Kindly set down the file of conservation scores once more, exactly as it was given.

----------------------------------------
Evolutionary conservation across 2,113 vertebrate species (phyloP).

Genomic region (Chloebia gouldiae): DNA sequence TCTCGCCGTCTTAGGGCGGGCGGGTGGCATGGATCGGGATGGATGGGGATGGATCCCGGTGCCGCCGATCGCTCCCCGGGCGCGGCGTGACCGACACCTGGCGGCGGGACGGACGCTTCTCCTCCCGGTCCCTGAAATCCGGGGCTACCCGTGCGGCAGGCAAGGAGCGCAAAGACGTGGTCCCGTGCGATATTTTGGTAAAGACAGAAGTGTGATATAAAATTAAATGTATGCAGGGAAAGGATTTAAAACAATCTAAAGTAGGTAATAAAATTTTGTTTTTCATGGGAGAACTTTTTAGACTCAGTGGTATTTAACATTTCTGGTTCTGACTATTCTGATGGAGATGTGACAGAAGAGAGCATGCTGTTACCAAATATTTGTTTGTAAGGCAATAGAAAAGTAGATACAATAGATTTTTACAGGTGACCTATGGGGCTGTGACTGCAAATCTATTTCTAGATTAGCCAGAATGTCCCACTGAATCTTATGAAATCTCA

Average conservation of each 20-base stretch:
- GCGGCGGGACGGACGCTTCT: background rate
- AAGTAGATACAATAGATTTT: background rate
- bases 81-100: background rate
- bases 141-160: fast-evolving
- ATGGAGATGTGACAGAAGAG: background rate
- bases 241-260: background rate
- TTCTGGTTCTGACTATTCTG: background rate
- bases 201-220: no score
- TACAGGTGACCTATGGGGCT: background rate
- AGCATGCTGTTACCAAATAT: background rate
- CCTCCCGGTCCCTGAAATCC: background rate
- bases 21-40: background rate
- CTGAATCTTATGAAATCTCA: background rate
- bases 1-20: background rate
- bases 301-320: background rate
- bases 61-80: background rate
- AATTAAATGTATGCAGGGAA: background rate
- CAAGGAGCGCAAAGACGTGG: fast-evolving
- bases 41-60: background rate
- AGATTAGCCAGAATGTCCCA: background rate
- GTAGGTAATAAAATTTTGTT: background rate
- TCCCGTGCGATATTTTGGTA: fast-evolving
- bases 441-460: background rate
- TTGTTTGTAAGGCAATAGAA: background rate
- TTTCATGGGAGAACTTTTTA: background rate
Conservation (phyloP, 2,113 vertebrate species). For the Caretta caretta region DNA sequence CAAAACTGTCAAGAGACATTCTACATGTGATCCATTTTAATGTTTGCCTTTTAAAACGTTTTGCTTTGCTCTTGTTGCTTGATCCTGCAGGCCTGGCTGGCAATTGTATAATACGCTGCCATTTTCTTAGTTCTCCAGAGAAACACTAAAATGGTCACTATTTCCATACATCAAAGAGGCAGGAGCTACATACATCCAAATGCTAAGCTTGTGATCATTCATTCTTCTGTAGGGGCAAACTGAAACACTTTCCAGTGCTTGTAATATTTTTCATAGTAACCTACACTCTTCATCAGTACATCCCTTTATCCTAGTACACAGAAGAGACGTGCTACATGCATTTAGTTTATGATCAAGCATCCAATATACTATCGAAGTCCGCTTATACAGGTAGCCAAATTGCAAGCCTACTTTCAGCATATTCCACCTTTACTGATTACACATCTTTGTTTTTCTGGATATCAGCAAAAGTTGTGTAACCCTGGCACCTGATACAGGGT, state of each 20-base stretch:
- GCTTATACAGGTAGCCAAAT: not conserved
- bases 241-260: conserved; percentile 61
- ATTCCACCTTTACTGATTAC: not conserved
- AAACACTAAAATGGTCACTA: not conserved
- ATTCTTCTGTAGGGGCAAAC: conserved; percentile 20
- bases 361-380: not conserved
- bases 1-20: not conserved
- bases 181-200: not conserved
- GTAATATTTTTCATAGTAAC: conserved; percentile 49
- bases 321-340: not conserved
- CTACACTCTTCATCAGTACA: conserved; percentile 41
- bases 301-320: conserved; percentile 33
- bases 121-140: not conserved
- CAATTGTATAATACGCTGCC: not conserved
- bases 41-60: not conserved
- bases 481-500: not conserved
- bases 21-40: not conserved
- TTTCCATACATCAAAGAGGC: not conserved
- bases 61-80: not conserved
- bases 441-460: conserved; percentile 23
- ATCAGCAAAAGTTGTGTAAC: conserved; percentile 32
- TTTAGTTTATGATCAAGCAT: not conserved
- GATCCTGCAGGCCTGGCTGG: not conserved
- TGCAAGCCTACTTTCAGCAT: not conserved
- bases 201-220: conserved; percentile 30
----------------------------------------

Evolutionary conservation across 2,113 vertebrate species (phyloP).

Genomic region (Chloebia gouldiae): DNA sequence TCTCGCCGTCTTAGGGCGGGCGGGTGGCATGGATCGGGATGGATGGGGATGGATCCCGGTGCCGCCGATCGCTCCCCGGGCGCGGCGTGACCGACACCTGGCGGCGGGACGGACGCTTCTCCTCCCGGTCCCTGAAATCCGGGGCTACCCGTGCGGCAGGCAAGGAGCGCAAAGACGTGGTCCCGTGCGATATTTTGGTAAAGACAGAAGTGTGATATAAAATTAAATGTATGCAGGGAAAGGATTTAAAACAATCTAAAGTAGGTAATAAAATTTTGTTTTTCATGGGAGAACTTTTTAGACTCAGTGGTATTTAACATTTCTGGTTCTGACTATTCTGATGGAGATGTGACAGAAGAGAGCATGCTGTTACCAAATATTTGTTTGTAAGGCAATAGAAAAGTAGATACAATAGATTTTTACAGGTGACCTATGGGGCTGTGACTGCAAATCTATTTCTAGATTAGCCAGAATGTCCCACTGAATCTTATGAAATCTCA

Average conservation of each 20-base stretch:
- GCGGCGGGACGGACGCTTCT: background rate
- AAGTAGATACAATAGATTTT: background rate
- bases 81-100: background rate
- bases 141-160: fast-evolving
- ATGGAGATGTGACAGAAGAG: background rate
- bases 241-260: background rate
- TTCTGGTTCTGACTATTCTG: background rate
- bases 201-220: no score
- TACAGGTGACCTATGGGGCT: background rate
- AGCATGCTGTTACCAAATAT: background rate
- CCTCCCGGTCCCTGAAATCC: background rate
- bases 21-40: background rate
- CTGAATCTTATGAAATCTCA: background rate
- bases 1-20: background rate
- bases 301-320: background rate
- bases 61-80: background rate
- AATTAAATGTATGCAGGGAA: background rate
- CAAGGAGCGCAAAGACGTGG: fast-evolving
- bases 41-60: background rate
- AGATTAGCCAGAATGTCCCA: background rate
- GTAGGTAATAAAATTTTGTT: background rate
- TCCCGTGCGATATTTTGGTA: fast-evolving
- bases 441-460: background rate
- TTGTTTGTAAGGCAATAGAA: background rate
- TTTCATGGGAGAACTTTTTA: background rate
Conservation (phyloP, 2,113 vertebrate species). For the Caretta caretta region DNA sequence CAAAACTGTCAAGAGACATTCTACATGTGATCCATTTTAATGTTTGCCTTTTAAAACGTTTTGCTTTGCTCTTGTTGCTTGATCCTGCAGGCCTGGCTGGCAATTGTATAATACGCTGCCATTTTCTTAGTTCTCCAGAGAAACACTAAAATGGTCACTATTTCCATACATCAAAGAGGCAGGAGCTACATACATCCAAATGCTAAGCTTGTGATCATTCATTCTTCTGTAGGGGCAAACTGAAACACTTTCCAGTGCTTGTAATATTTTTCATAGTAACCTACACTCTTCATCAGTACATCCCTTTATCCTAGTACACAGAAGAGACGTGCTACATGCATTTAGTTTATGATCAAGCATCCAATATACTATCGAAGTCCGCTTATACAGGTAGCCAAATTGCAAGCCTACTTTCAGCATATTCCACCTTTACTGATTACACATCTTTGTTTTTCTGGATATCAGCAAAAGTTGTGTAACCCTGGCACCTGATACAGGGT, state of each 20-base stretch:
- GCTTATACAGGTAGCCAAAT: not conserved
- bases 241-260: conserved; percentile 61
- ATTCCACCTTTACTGATTAC: not conserved
- AAACACTAAAATGGTCACTA: not conserved
- ATTCTTCTGTAGGGGCAAAC: conserved; percentile 20
- bases 361-380: not conserved
- bases 1-20: not conserved
- bases 181-200: not conserved
- GTAATATTTTTCATAGTAAC: conserved; percentile 49
- bases 321-340: not conserved
- CTACACTCTTCATCAGTACA: conserved; percentile 41
- bases 301-320: conserved; percentile 33
- bases 121-140: not conserved
- CAATTGTATAATACGCTGCC: not conserved
- bases 41-60: not conserved
- bases 481-500: not conserved
- bases 21-40: not conserved
- TTTCCATACATCAAAGAGGC: not conserved
- bases 61-80: not conserved
- bases 441-460: conserved; percentile 23
- ATCAGCAAAAGTTGTGTAAC: conserved; percentile 32
- TTTAGTTTATGATCAAGCAT: not conserved
- GATCCTGCAGGCCTGGCTGG: not conserved
- TGCAAGCCTACTTTCAGCAT: not conserved
- bases 201-220: conserved; percentile 30